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Caloosa Middle team wins state ‘problem solving’ competition

By Staff | Apr 19, 2010

One unique concept for global food distribution earned four students from Caloosa Middle School a chance to participate in an international competition in Wisconsin this summer.
Melissa Biggs, Skyler Hammer, Stella Dunham and Kayla Nicely, members of the school’s Florida Future Problem Solving team, won first place at a state competition in Cape Canaveral last week, and as a result, they received an invitation to attend the Future Problem Solving Global Issues Competition at the University of Wisconsin in June.
Patricia Brewer, problem solving coach for the past six years, said the competition required students to conduct a massive amount of research before arriving at Cape Canaveral.
“It was challenging so they were nervous about it,” said Brewer. “They were thrilled because they never had a Lee County team come in first.”
Before students attended the competition last week, they were provided with a future scenario called the Nereid Project, which the district described in a press release as “a group of robotic aquapods or floating fisheries which produce millions of high protein fish from genetically-modified fish eggs for the world seafood market.”
District coordinator for Gifted Education, Cathy Cochrane, said coaches helped teams of four students to research their topic. Caloosa Middle has a class devoted to problem solving, but Cochrane said other schools use these scenarios as part of their curriculum.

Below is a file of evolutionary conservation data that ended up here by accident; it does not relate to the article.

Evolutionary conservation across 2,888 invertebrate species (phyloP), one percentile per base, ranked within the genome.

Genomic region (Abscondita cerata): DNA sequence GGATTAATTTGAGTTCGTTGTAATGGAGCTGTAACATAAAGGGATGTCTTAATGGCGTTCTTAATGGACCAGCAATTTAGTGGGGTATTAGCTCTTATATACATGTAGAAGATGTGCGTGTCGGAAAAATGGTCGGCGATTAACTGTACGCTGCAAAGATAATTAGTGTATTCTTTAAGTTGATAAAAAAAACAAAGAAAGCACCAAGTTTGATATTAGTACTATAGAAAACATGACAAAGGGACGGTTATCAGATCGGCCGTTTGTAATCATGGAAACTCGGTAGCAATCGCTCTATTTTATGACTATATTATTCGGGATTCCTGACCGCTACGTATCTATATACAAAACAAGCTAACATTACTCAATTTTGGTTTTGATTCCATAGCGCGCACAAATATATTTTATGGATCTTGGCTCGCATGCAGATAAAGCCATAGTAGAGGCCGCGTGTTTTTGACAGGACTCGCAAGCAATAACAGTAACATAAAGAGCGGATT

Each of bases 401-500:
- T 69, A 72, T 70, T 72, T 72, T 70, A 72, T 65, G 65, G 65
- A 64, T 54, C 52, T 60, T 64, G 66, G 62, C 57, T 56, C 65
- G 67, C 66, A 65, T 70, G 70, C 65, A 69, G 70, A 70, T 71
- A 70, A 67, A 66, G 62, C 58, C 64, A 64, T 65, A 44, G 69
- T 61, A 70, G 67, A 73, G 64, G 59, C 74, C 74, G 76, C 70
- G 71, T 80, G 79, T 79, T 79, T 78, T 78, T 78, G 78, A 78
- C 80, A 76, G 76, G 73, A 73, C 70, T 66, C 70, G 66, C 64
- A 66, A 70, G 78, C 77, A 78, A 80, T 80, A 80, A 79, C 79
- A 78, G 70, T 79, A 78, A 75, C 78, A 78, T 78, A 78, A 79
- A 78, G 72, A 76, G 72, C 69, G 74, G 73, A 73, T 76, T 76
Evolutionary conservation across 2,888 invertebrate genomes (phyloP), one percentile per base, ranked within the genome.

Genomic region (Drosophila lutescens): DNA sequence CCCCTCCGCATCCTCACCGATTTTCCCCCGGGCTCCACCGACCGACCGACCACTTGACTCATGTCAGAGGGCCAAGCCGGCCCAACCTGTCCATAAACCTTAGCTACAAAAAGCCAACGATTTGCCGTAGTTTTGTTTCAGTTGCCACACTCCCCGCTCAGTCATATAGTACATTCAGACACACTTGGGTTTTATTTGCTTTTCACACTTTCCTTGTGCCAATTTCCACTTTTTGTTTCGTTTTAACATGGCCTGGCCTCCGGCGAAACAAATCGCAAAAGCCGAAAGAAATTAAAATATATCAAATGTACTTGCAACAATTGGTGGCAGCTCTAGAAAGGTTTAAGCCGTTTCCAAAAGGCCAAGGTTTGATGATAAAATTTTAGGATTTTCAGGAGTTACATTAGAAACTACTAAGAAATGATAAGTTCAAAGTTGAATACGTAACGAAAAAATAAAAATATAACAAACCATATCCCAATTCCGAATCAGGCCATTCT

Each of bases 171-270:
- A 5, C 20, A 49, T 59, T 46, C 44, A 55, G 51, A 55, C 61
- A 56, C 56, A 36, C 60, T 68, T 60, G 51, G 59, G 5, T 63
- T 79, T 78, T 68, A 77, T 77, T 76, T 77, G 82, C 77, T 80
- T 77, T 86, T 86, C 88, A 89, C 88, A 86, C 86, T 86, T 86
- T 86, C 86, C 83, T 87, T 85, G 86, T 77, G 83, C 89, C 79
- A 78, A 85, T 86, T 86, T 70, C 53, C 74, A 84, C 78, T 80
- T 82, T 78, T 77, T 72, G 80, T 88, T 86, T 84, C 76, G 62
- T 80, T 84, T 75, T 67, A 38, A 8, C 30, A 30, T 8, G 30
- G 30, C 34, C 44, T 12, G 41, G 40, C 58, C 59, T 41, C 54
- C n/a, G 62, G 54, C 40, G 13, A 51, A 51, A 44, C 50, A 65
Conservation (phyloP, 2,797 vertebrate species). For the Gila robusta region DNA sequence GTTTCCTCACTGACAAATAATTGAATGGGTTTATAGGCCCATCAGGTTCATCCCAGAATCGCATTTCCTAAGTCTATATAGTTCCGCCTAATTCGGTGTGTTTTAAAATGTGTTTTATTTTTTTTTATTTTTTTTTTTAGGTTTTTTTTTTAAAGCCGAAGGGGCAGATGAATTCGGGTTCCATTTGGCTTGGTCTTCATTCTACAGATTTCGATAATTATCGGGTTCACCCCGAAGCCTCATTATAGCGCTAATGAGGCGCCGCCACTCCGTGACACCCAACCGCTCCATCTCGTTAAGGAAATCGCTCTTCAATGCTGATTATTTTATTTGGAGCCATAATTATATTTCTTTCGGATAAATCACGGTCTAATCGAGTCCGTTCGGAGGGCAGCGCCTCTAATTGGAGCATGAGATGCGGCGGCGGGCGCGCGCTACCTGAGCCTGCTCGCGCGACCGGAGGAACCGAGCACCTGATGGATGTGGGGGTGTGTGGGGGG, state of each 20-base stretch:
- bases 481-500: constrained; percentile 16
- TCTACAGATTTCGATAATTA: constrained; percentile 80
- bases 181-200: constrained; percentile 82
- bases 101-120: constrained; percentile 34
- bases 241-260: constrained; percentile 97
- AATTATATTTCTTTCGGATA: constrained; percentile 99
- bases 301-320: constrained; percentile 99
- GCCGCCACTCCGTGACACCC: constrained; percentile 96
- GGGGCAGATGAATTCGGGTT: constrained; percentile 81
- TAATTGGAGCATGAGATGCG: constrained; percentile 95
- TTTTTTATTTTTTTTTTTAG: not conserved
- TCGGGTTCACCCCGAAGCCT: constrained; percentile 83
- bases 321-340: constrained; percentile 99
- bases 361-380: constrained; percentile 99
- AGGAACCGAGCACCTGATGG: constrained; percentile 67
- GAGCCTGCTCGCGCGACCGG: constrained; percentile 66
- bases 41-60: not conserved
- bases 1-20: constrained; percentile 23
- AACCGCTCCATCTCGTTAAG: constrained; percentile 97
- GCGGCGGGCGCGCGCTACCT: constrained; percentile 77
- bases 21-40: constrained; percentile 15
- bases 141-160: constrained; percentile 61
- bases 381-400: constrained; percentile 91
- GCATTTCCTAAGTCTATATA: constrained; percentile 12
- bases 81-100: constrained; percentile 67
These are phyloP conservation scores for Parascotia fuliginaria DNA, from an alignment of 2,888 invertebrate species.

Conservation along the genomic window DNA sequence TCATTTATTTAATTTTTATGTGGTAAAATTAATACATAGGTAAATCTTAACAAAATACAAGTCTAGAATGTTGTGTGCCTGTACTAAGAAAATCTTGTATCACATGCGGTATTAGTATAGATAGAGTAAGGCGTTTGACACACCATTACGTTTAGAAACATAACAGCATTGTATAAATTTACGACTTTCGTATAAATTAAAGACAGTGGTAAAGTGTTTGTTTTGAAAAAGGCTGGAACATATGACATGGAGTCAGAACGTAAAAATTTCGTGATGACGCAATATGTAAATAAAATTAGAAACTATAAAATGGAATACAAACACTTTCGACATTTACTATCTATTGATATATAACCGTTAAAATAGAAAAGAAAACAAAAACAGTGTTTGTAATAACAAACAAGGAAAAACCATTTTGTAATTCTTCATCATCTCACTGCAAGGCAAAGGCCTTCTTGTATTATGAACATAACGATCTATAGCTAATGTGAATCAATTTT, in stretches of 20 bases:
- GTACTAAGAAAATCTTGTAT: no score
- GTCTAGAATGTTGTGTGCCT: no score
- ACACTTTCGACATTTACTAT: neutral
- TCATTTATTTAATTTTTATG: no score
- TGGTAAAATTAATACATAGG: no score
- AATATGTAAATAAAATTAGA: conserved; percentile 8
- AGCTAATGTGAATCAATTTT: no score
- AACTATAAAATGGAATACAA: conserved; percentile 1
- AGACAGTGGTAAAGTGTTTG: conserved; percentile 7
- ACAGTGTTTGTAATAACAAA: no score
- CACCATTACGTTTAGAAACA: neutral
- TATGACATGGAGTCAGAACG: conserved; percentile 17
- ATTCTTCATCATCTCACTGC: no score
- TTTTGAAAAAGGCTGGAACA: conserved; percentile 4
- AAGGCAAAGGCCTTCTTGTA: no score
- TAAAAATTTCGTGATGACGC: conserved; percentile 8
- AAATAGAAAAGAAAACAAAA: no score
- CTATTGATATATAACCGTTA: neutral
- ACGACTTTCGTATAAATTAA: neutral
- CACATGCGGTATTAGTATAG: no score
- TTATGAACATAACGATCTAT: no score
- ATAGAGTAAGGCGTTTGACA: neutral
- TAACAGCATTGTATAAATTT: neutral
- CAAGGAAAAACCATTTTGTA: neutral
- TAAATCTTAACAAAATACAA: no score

She explained that students had two hours to write a document that analyzes a problem within the Neired Project, identifies specific problems and drafts an action plan to deal with those problems.
“The writing is vigorous, it has to be clear and logical,” said Cochrane.
And they face off against students from Singapore, Korea, Russia, Japan, New Zealand and other countries from all over the world, she said.
Brewer said most of the research used was documenting food distribution after the devastating earthquake in Haiti. The only difference was that students faced a problem set in the year 2065.
Multiple teams from Brewer’s class competed to be able to go to regionals and the regional winners faced off to decide which would go to states. Once they start each competition they aren’t allowed any resources and have to remember everything they researched from memory, she said.
“They have nothing with them but something to write with,” said Brewer.
Staff at Caloosa Middle is now trying to raise enough funding to send the four students and their coach to Wisconsin in June. Brewer said the trip will cost approximately $500 per student and because their state win happened only a week ago, they don’t yet have any events planned to raise money.
“It happened so quickly we have talked about things like car washes and we’ll talk to our business partners to see if there is anything they can sponsor for us,” said Brewer.
Other Lee County schools at the competition included Manatee Elementary, coached by Stefanie Stevens and Mark McDonagh; Tropic Isles Elementary, coached by Lana Shakman and Brandy Macchia; and North Fort Myers High, coached by Charlie Ewell.